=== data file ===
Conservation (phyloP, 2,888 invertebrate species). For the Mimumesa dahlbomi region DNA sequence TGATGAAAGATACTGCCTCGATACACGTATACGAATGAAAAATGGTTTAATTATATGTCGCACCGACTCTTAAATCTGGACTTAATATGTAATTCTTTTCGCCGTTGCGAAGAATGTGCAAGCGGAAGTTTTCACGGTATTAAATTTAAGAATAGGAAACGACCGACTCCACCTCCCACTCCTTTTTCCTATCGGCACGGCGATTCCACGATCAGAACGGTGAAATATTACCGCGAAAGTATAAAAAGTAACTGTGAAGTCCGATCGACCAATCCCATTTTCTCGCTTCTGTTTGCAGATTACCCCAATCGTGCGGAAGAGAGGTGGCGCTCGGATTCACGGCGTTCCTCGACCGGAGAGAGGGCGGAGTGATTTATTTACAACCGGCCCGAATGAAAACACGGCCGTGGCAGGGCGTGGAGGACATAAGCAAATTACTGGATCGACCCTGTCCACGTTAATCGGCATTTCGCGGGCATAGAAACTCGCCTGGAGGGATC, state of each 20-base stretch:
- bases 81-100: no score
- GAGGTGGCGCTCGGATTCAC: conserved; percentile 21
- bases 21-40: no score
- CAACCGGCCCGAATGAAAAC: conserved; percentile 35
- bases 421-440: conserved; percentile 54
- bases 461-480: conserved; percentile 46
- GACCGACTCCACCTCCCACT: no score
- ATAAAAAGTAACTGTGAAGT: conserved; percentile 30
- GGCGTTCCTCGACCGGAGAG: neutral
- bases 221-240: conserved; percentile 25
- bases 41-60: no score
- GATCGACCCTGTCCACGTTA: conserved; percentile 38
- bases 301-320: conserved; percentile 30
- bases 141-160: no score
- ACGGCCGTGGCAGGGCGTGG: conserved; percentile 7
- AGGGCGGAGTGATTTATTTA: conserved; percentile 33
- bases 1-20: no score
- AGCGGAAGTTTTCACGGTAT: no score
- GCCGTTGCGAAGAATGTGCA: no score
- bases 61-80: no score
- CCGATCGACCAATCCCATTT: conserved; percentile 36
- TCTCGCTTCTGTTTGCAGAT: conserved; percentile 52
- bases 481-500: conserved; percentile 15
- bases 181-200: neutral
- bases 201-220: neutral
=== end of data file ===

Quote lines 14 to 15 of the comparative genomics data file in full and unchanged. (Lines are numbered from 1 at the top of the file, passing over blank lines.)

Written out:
- bases 301-320: conserved; percentile 30
- bases 141-160: no score